Linda Silver Dranoff reviews Sylvia Bashevkin's new book (now that's talent piled on talent.)
Women, Power, Politics is a slim, highly readable volume. It is clearly intended for a general audience, and is a must-read for every politician, male or female, and everyone interested in advancing our democracy, including parents of girls who want to see them have equal opportunities in public life.
Bashevkin puts the issue in context: Politics has become devalued; fewer people vote; politicians as a group are less respected. Women's political organizations have lost not only their public cachet but also their public support and funding, primarily under the Mulroney and Harper conservative governments. Bashevkin describes the Harper government as “closer to organized anti-feminism than any regime in the country's history.”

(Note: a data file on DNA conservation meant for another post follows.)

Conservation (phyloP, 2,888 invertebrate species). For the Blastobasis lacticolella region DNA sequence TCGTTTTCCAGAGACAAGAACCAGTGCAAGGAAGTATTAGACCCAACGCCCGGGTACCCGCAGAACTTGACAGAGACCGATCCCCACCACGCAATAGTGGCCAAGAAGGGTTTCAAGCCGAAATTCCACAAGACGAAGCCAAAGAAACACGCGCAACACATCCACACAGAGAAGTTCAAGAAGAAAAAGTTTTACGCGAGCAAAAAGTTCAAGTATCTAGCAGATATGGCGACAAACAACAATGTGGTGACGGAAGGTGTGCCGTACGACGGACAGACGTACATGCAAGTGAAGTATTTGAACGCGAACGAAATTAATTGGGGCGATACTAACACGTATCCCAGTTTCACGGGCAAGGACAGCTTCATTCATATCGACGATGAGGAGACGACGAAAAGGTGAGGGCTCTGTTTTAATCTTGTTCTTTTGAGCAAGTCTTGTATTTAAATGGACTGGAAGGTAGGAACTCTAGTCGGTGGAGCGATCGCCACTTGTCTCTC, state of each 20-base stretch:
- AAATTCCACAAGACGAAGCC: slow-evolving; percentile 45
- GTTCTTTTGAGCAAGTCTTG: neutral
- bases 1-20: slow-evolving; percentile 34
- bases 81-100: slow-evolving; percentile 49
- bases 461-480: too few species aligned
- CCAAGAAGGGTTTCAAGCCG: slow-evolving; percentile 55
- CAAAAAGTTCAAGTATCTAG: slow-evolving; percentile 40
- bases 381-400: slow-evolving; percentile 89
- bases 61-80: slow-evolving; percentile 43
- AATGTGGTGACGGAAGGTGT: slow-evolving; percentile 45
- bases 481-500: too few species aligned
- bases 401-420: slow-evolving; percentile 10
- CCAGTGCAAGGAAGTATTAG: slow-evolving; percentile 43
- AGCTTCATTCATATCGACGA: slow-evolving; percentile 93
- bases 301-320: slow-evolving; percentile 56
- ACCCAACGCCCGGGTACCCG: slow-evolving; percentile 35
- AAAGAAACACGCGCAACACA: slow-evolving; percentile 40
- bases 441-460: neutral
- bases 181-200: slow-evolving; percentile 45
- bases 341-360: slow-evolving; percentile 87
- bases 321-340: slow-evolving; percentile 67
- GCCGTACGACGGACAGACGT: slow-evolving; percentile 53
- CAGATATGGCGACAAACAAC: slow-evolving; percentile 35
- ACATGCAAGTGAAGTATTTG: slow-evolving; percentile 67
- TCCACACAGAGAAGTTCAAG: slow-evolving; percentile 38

Fortunately, Bashevkin does not just wring her hands in despair; she suggests solutions – interesting, intriguing, debate-worthy solutions and tough lay-down-the-law rules. She proposes that each political party must run a legislatively defined quota of women as candidates. She makes a convincing argument that existing public-finance laws make the people of Canada major shareholders in the political parties, and we as citizens and taxpayers have a right to demand accountability.
Proportional representation is another of her legislative proposals, and she points out that just about every study of existing proportional systems concludes that proportional representation is more likely to result in women's increased participation.